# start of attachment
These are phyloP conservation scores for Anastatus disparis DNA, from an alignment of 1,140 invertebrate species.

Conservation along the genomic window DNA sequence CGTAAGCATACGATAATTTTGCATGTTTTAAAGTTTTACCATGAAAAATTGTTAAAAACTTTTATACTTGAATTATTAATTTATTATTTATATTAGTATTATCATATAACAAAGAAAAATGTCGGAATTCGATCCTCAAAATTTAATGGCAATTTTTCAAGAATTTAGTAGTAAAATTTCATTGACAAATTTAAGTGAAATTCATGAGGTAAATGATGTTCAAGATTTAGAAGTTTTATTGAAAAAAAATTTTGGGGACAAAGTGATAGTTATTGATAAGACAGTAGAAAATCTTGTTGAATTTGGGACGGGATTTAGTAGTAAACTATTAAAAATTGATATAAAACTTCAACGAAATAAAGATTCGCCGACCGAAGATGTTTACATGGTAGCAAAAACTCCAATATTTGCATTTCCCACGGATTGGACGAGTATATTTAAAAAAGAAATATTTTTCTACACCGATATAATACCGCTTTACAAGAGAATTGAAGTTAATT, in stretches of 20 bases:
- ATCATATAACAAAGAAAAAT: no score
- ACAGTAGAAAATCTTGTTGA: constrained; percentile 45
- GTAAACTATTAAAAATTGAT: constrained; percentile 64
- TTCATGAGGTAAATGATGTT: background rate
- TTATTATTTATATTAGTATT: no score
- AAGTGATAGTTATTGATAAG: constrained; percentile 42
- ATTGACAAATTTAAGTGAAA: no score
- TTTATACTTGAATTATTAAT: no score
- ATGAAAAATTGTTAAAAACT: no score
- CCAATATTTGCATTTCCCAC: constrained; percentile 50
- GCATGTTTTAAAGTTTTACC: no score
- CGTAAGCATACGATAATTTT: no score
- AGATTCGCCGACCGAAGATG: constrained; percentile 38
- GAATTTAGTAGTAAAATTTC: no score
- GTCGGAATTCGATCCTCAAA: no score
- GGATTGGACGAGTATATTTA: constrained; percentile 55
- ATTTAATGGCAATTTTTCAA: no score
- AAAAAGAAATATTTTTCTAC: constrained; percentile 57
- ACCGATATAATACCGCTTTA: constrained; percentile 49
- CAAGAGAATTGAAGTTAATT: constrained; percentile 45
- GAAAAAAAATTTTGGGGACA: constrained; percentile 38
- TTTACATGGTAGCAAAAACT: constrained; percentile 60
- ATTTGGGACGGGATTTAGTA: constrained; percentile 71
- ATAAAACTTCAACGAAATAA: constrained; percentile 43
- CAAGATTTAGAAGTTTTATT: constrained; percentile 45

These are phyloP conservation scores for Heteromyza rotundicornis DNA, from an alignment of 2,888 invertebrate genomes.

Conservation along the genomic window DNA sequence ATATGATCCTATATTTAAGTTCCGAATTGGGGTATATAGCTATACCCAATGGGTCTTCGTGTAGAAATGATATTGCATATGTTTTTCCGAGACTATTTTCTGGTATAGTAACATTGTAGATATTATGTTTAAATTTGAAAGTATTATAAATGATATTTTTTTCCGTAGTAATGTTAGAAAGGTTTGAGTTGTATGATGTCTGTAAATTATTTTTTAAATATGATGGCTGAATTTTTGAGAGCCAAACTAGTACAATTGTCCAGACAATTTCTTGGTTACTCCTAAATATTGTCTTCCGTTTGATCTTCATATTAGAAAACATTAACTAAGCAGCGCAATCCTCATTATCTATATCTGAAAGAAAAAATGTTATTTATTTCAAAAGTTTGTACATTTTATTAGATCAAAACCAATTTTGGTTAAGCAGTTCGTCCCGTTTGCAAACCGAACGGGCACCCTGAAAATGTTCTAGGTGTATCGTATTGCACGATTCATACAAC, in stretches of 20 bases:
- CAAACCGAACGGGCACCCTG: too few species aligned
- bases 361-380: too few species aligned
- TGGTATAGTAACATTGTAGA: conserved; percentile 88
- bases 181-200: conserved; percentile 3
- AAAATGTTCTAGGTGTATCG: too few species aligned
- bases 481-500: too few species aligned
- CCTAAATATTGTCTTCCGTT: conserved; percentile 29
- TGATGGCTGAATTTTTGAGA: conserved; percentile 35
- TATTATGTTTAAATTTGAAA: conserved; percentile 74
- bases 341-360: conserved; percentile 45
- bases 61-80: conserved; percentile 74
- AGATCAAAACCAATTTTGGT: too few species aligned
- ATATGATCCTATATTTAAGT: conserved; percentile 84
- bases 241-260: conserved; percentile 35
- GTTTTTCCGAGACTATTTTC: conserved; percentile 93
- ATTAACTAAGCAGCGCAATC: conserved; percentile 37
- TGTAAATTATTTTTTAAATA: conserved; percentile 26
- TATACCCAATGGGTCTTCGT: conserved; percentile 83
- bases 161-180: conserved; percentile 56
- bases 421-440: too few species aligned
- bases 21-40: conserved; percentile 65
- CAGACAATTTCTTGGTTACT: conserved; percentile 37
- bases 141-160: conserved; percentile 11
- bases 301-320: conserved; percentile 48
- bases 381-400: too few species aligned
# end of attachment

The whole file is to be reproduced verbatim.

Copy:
These are phyloP conservation scores for Anastatus disparis DNA, from an alignment of 1,140 invertebrate species.

Conservation along the genomic window DNA sequence CGTAAGCATACGATAATTTTGCATGTTTTAAAGTTTTACCATGAAAAATTGTTAAAAACTTTTATACTTGAATTATTAATTTATTATTTATATTAGTATTATCATATAACAAAGAAAAATGTCGGAATTCGATCCTCAAAATTTAATGGCAATTTTTCAAGAATTTAGTAGTAAAATTTCATTGACAAATTTAAGTGAAATTCATGAGGTAAATGATGTTCAAGATTTAGAAGTTTTATTGAAAAAAAATTTTGGGGACAAAGTGATAGTTATTGATAAGACAGTAGAAAATCTTGTTGAATTTGGGACGGGATTTAGTAGTAAACTATTAAAAATTGATATAAAACTTCAACGAAATAAAGATTCGCCGACCGAAGATGTTTACATGGTAGCAAAAACTCCAATATTTGCATTTCCCACGGATTGGACGAGTATATTTAAAAAAGAAATATTTTTCTACACCGATATAATACCGCTTTACAAGAGAATTGAAGTTAATT, in stretches of 20 bases:
- ATCATATAACAAAGAAAAAT: no score
- ACAGTAGAAAATCTTGTTGA: constrained; percentile 45
- GTAAACTATTAAAAATTGAT: constrained; percentile 64
- TTCATGAGGTAAATGATGTT: background rate
- TTATTATTTATATTAGTATT: no score
- AAGTGATAGTTATTGATAAG: constrained; percentile 42
- ATTGACAAATTTAAGTGAAA: no score
- TTTATACTTGAATTATTAAT: no score
- ATGAAAAATTGTTAAAAACT: no score
- CCAATATTTGCATTTCCCAC: constrained; percentile 50
- GCATGTTTTAAAGTTTTACC: no score
- CGTAAGCATACGATAATTTT: no score
- AGATTCGCCGACCGAAGATG: constrained; percentile 38
- GAATTTAGTAGTAAAATTTC: no score
- GTCGGAATTCGATCCTCAAA: no score
- GGATTGGACGAGTATATTTA: constrained; percentile 55
- ATTTAATGGCAATTTTTCAA: no score
- AAAAAGAAATATTTTTCTAC: constrained; percentile 57
- ACCGATATAATACCGCTTTA: constrained; percentile 49
- CAAGAGAATTGAAGTTAATT: constrained; percentile 45
- GAAAAAAAATTTTGGGGACA: constrained; percentile 38
- TTTACATGGTAGCAAAAACT: constrained; percentile 60
- ATTTGGGACGGGATTTAGTA: constrained; percentile 71
- ATAAAACTTCAACGAAATAA: constrained; percentile 43
- CAAGATTTAGAAGTTTTATT: constrained; percentile 45

These are phyloP conservation scores for Heteromyza rotundicornis DNA, from an alignment of 2,888 invertebrate genomes.

Conservation along the genomic window DNA sequence ATATGATCCTATATTTAAGTTCCGAATTGGGGTATATAGCTATACCCAATGGGTCTTCGTGTAGAAATGATATTGCATATGTTTTTCCGAGACTATTTTCTGGTATAGTAACATTGTAGATATTATGTTTAAATTTGAAAGTATTATAAATGATATTTTTTTCCGTAGTAATGTTAGAAAGGTTTGAGTTGTATGATGTCTGTAAATTATTTTTTAAATATGATGGCTGAATTTTTGAGAGCCAAACTAGTACAATTGTCCAGACAATTTCTTGGTTACTCCTAAATATTGTCTTCCGTTTGATCTTCATATTAGAAAACATTAACTAAGCAGCGCAATCCTCATTATCTATATCTGAAAGAAAAAATGTTATTTATTTCAAAAGTTTGTACATTTTATTAGATCAAAACCAATTTTGGTTAAGCAGTTCGTCCCGTTTGCAAACCGAACGGGCACCCTGAAAATGTTCTAGGTGTATCGTATTGCACGATTCATACAAC, in stretches of 20 bases:
- CAAACCGAACGGGCACCCTG: too few species aligned
- bases 361-380: too few species aligned
- TGGTATAGTAACATTGTAGA: conserved; percentile 88
- bases 181-200: conserved; percentile 3
- AAAATGTTCTAGGTGTATCG: too few species aligned
- bases 481-500: too few species aligned
- CCTAAATATTGTCTTCCGTT: conserved; percentile 29
- TGATGGCTGAATTTTTGAGA: conserved; percentile 35
- TATTATGTTTAAATTTGAAA: conserved; percentile 74
- bases 341-360: conserved; percentile 45
- bases 61-80: conserved; percentile 74
- AGATCAAAACCAATTTTGGT: too few species aligned
- ATATGATCCTATATTTAAGT: conserved; percentile 84
- bases 241-260: conserved; percentile 35
- GTTTTTCCGAGACTATTTTC: conserved; percentile 93
- ATTAACTAAGCAGCGCAATC: conserved; percentile 37
- TGTAAATTATTTTTTAAATA: conserved; percentile 26
- TATACCCAATGGGTCTTCGT: conserved; percentile 83
- bases 161-180: conserved; percentile 56
- bases 421-440: too few species aligned
- bases 21-40: conserved; percentile 65
- CAGACAATTTCTTGGTTACT: conserved; percentile 37
- bases 141-160: conserved; percentile 11
- bases 301-320: conserved; percentile 48
- bases 381-400: too few species aligned